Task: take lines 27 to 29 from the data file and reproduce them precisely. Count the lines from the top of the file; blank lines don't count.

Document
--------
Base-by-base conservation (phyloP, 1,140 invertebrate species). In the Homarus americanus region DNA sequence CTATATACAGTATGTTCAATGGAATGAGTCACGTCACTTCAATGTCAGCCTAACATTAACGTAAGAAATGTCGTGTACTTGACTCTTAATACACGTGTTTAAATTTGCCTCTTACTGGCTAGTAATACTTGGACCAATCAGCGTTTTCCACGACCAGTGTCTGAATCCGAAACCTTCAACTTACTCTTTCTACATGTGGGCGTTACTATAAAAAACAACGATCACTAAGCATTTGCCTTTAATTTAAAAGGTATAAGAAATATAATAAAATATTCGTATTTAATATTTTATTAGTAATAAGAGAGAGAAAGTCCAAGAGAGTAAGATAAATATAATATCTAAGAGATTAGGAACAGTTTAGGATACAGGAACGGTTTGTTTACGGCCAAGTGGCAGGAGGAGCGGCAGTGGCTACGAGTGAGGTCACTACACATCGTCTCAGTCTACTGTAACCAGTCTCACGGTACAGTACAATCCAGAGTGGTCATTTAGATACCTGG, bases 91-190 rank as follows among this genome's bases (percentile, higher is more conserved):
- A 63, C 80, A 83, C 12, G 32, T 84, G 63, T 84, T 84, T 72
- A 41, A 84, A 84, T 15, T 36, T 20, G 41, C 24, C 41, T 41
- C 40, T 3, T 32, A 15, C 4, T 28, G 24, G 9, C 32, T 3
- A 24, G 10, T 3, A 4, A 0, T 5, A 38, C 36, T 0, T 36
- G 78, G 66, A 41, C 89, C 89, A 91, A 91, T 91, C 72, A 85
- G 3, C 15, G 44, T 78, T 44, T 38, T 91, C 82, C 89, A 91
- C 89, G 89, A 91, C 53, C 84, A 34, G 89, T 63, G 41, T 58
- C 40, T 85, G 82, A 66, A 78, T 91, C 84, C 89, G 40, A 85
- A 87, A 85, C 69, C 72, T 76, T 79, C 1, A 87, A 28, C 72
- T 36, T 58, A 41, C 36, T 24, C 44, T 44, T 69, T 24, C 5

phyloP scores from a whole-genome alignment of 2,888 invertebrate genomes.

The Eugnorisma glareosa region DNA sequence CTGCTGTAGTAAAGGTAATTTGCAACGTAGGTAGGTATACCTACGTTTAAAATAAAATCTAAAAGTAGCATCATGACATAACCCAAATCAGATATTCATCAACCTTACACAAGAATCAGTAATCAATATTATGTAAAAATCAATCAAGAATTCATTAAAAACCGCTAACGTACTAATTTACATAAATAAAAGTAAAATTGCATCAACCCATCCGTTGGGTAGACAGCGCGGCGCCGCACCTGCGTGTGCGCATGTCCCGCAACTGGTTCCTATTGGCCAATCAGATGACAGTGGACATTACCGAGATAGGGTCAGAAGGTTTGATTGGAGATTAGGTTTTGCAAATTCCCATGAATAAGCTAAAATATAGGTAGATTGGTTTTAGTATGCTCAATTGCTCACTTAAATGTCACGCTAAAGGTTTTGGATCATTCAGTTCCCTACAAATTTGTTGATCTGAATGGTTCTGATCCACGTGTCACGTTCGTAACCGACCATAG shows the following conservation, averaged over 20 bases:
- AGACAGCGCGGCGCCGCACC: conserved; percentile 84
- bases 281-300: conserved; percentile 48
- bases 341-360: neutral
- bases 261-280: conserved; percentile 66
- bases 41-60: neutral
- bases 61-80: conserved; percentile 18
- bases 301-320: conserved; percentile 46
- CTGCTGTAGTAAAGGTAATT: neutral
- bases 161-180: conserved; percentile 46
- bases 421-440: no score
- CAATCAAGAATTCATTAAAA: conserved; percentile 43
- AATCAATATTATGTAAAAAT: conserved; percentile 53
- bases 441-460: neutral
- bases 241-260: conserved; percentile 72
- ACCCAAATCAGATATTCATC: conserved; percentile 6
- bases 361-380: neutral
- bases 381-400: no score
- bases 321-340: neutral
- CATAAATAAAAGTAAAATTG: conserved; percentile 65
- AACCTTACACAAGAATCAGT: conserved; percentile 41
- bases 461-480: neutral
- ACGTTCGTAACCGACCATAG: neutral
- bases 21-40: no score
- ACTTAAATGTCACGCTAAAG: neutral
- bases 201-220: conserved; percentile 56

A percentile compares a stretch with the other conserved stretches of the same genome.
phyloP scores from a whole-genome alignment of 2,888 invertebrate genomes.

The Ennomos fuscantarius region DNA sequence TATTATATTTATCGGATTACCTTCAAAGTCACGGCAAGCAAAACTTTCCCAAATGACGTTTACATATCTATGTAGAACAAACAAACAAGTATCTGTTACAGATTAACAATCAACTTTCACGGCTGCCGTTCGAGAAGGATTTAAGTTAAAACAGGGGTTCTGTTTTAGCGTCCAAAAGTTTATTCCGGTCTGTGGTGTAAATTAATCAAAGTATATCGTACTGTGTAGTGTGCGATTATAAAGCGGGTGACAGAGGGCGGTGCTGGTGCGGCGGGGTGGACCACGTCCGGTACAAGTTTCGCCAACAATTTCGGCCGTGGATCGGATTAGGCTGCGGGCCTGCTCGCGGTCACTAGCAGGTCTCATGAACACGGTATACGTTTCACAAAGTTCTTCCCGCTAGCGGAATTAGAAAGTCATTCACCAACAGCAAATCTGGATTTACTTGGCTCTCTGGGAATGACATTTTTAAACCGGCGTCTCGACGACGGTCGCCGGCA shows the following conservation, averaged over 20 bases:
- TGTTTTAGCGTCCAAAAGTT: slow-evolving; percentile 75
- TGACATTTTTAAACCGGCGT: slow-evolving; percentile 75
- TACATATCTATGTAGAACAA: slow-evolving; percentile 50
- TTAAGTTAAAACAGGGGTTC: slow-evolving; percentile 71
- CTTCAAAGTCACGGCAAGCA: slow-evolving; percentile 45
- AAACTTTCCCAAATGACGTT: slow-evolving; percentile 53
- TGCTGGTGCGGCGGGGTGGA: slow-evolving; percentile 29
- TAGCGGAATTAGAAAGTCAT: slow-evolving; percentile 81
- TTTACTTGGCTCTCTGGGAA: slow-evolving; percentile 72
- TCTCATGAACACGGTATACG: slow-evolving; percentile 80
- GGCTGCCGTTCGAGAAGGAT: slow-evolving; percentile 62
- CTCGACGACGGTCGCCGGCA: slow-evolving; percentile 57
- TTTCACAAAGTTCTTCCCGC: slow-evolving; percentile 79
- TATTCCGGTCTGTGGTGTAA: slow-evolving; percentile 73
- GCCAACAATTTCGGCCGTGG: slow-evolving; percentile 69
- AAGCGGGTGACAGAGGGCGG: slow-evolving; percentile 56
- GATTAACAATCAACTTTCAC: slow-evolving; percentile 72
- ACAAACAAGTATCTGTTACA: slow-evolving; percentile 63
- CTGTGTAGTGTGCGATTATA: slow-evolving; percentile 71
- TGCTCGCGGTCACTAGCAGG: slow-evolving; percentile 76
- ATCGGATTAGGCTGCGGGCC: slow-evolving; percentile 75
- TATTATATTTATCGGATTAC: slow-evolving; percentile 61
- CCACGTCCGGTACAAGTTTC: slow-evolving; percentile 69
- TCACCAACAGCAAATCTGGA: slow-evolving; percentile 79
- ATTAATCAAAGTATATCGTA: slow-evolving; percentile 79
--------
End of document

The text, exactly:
- bases 241-260: conserved; percentile 72
- ACCCAAATCAGATATTCATC: conserved; percentile 6
- bases 361-380: neutral